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4.1: Star Formation

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    Background: the law of gravity

    The story of star formation begins with gravity. Aristotle believed that the movement of objects depends on their nature (earth, water, air, fire) and their intrinsic gravitas (heaviness). More than a millennia passed before Galileo and then Isaac Newton improved the physical description of gravity. In 1687, Newton published his Universal Law of Gravity, a predictive and mathematical description of gravitational forces that appears in most physics textbooks:


    This equation tells us that the gravitational force is proportional to the mass \(M\) of the attracting body and inversely proportional to the square of the distance between the attracting body and a particle with mass \(m\). Double the mass, \(M\), and the gravitational force is doubled. Double the distance, \(d\), and the gravitational force drops by a factor of four.

    Consider the example of a ball tossed into the air in the figure below. In this example, the ball is at a maximum height and is just about to reverse it's upward trajectory before falling back to the Earth. The gravitational force is between the Earth with mass \(M_{\oplus}\) and the ball with mass m. The distance used in Eqn 1 must be calculated between the center of the Earth and the height of the ball: \(d=(R_{\oplus}+h)\). The gravitational force between the Earth and the ball is:


    At every point in it's trajectory, the ball has gravitational potential energy. That potential energy can do work, increasing the velocity (the kinetic energy) of the ball as it falls back toward the Earth. Because the ball stops at the surface of the Earth, the gravitational potential energy is relative to the Earth surface and proportional to the height of the ball relative to the surface of the Earth: \(U=mgh\).

    Figure \(\PageIndex{1}\): A ball with mass, m, is tossed to a height, h. What is the gravitational force on the ball? What is the potential energy of the ball? Does the gravitational force increase or decrease with height above the Earth?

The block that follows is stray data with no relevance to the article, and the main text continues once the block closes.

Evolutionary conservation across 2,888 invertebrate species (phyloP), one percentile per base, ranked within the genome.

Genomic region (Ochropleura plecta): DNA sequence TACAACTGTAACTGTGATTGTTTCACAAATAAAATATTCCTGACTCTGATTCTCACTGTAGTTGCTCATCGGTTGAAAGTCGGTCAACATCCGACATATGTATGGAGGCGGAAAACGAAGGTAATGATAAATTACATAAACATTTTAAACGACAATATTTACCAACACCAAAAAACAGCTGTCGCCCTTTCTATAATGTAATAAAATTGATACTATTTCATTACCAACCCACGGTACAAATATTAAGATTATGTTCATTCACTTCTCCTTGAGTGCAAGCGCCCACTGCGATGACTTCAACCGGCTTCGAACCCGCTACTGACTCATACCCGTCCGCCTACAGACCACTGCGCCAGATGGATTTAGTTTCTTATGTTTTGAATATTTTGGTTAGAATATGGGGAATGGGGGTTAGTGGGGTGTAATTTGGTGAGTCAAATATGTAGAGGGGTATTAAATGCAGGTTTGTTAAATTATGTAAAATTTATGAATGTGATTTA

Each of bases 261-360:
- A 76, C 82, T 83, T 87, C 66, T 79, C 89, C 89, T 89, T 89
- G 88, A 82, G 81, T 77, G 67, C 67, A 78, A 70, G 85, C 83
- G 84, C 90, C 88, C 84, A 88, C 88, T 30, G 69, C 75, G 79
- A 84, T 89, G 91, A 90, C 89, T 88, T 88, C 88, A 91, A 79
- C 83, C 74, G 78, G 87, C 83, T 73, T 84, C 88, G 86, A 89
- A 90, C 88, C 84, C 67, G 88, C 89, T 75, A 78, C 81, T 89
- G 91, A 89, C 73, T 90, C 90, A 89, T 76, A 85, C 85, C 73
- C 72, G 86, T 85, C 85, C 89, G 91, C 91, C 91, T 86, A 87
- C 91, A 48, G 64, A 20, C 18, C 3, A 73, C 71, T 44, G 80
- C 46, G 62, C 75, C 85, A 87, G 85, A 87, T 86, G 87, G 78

Gravity and General Relativity

    In 1915, Einstein published his General Theory of Relativity, treating gravity as a warping of the space-time continuum and an attribute of mass rather than a fundamental force. Einstein's description of gravity employs mathematically sophisticated metric tensors, while Newtonian gravity uses more commonly accessible algebra or calculus. On the scales that humans are accustomed to working (and certainly for the physics included in this course) general relativity converges to the Newtonian description so we are justified in defaulting to the Newtonian description of gravity.

    Star Formation

    Spiral galaxies like the Milky Way contain about 1000 giant molecular clouds (GMCs), all located in the mid-plane of the galaxy. The GMCs are among the largest objects in galaxies with physical dimensions spanning 3 - 300 parsecs. It takes about 100 million years for the GMCs to dissipate. GMCs accumulate a mass that is roughly 100,000 times the mass of the Sun and are produced when aging stars shed their outer layers as red giants or supernovae. GMCs are comprised of hydrogen (mostly H2, hence the "molecular" cloud), helium and other gases as well as dust particles. Ultimately, this concentration of gas and dust collapses to form hundreds of thousands new stars and planets.